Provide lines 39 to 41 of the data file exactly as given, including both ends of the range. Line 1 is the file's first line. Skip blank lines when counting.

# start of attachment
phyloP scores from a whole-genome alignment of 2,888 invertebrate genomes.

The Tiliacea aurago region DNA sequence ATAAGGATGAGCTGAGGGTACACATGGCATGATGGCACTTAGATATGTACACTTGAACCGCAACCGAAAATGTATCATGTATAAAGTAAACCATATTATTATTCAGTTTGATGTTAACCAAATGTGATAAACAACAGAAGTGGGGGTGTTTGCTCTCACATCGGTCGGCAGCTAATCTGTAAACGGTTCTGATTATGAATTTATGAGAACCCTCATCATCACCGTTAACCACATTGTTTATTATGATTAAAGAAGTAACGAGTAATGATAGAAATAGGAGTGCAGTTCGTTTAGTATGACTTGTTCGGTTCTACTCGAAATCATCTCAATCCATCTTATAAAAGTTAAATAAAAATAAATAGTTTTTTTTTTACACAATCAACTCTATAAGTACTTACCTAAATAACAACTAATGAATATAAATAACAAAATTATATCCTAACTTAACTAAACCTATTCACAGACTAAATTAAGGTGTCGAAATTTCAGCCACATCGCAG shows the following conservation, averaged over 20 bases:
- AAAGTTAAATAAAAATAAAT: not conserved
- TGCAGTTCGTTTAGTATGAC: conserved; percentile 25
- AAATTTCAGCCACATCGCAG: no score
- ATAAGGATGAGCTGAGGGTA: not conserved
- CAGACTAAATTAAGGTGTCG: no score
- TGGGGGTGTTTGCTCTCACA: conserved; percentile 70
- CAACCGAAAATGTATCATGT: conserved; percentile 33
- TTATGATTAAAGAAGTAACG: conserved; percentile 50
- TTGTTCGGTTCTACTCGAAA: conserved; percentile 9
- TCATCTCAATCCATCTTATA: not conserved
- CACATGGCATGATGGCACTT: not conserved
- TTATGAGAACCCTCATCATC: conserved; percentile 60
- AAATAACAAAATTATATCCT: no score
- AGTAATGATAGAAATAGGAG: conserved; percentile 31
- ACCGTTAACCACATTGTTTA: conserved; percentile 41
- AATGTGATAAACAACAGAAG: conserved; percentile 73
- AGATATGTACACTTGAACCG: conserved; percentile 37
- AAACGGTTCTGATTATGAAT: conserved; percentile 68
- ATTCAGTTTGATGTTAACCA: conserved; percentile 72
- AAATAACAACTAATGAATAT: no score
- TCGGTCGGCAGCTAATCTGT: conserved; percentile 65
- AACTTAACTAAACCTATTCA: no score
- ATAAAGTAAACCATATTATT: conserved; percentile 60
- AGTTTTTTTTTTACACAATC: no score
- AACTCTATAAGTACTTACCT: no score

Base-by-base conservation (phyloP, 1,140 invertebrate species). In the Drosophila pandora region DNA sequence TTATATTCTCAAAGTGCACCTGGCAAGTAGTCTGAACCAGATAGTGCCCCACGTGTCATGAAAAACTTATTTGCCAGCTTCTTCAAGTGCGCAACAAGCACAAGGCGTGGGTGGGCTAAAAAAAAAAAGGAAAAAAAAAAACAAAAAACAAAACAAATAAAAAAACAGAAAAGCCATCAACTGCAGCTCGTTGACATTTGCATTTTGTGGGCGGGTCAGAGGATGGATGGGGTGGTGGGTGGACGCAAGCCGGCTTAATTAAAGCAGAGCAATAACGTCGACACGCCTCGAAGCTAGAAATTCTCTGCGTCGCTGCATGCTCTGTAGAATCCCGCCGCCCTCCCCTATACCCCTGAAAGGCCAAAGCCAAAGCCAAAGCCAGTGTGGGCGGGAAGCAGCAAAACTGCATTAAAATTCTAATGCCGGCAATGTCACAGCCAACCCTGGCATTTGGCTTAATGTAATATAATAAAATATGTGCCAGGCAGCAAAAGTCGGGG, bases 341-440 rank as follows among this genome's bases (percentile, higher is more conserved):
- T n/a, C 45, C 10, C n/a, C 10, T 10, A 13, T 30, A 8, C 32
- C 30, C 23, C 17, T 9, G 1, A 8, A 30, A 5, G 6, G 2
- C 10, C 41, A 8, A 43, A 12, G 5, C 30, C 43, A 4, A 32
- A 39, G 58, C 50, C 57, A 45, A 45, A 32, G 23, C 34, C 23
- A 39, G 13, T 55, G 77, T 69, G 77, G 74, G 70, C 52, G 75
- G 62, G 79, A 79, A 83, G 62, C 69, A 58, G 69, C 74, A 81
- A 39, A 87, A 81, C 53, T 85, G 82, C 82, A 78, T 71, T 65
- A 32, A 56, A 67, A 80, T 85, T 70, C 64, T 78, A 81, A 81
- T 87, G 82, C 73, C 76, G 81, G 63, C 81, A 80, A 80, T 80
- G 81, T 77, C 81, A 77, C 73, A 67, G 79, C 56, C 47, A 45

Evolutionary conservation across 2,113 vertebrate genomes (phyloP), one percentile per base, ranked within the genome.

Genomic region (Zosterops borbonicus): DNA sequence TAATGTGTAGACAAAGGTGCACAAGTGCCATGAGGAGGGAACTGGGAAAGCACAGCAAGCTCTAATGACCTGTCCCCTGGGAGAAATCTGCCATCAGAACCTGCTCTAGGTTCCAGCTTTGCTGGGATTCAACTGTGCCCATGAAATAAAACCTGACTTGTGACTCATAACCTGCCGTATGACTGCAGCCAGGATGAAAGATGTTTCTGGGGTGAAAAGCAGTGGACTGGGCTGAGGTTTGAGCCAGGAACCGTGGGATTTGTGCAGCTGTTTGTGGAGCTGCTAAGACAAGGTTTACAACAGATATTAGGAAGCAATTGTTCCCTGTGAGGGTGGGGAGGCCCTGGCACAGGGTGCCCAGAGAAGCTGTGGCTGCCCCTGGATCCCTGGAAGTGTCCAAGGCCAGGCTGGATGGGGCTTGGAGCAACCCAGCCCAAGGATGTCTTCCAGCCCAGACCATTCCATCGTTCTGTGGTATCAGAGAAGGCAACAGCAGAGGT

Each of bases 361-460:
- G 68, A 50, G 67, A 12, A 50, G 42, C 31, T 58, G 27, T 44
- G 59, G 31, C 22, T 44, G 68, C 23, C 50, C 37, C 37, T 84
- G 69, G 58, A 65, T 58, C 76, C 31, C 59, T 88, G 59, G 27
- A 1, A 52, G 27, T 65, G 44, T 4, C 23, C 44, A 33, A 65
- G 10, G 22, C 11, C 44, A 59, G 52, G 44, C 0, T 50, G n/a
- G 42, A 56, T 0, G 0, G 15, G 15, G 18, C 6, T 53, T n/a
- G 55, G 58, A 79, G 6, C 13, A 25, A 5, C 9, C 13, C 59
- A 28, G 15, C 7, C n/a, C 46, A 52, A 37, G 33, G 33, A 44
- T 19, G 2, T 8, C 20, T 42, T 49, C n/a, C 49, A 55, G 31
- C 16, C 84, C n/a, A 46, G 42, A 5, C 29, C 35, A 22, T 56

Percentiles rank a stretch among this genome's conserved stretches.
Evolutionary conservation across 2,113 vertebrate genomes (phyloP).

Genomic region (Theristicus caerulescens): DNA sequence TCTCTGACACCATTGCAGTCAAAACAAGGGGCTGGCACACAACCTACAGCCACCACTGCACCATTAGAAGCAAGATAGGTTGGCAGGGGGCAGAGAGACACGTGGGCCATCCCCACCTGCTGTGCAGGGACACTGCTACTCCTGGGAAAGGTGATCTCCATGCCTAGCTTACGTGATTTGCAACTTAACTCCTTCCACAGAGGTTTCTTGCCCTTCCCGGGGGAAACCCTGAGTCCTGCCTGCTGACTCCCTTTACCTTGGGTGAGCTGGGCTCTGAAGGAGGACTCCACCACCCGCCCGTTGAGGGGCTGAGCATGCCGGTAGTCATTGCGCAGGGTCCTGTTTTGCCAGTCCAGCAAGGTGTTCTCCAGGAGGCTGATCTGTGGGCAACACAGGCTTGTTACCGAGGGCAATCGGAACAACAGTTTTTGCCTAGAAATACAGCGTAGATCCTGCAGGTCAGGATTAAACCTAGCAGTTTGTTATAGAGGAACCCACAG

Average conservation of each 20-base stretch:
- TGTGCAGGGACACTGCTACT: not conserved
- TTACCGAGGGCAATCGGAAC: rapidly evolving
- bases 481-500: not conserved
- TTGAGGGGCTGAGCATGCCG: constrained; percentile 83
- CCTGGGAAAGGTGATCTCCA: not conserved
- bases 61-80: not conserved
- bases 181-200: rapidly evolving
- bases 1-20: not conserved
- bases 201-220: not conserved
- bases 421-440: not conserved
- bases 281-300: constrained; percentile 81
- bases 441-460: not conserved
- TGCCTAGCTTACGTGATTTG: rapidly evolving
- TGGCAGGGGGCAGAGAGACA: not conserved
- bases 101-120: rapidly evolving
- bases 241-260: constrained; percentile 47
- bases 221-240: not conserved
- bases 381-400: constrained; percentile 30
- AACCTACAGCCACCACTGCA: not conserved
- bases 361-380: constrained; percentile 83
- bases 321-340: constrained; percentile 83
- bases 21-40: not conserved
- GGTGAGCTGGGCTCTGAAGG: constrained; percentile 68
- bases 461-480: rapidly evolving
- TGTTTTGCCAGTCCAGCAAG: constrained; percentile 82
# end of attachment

Evolutionary conservation across 2,113 vertebrate genomes (phyloP), one percentile per base, ranked within the genome.

Genomic region (Zosterops borbonicus): DNA sequence TAATGTGTAGACAAAGGTGCACAAGTGCCATGAGGAGGGAACTGGGAAAGCACAGCAAGCTCTAATGACCTGTCCCCTGGGAGAAATCTGCCATCAGAACCTGCTCTAGGTTCCAGCTTTGCTGGGATTCAACTGTGCCCATGAAATAAAACCTGACTTGTGACTCATAACCTGCCGTATGACTGCAGCCAGGATGAAAGATGTTTCTGGGGTGAAAAGCAGTGGACTGGGCTGAGGTTTGAGCCAGGAACCGTGGGATTTGTGCAGCTGTTTGTGGAGCTGCTAAGACAAGGTTTACAACAGATATTAGGAAGCAATTGTTCCCTGTGAGGGTGGGGAGGCCCTGGCACAGGGTGCCCAGAGAAGCTGTGGCTGCCCCTGGATCCCTGGAAGTGTCCAAGGCCAGGCTGGATGGGGCTTGGAGCAACCCAGCCCAAGGATGTCTTCCAGCCCAGACCATTCCATCGTTCTGTGGTATCAGAGAAGGCAACAGCAGAGGT

Each of bases 361-460: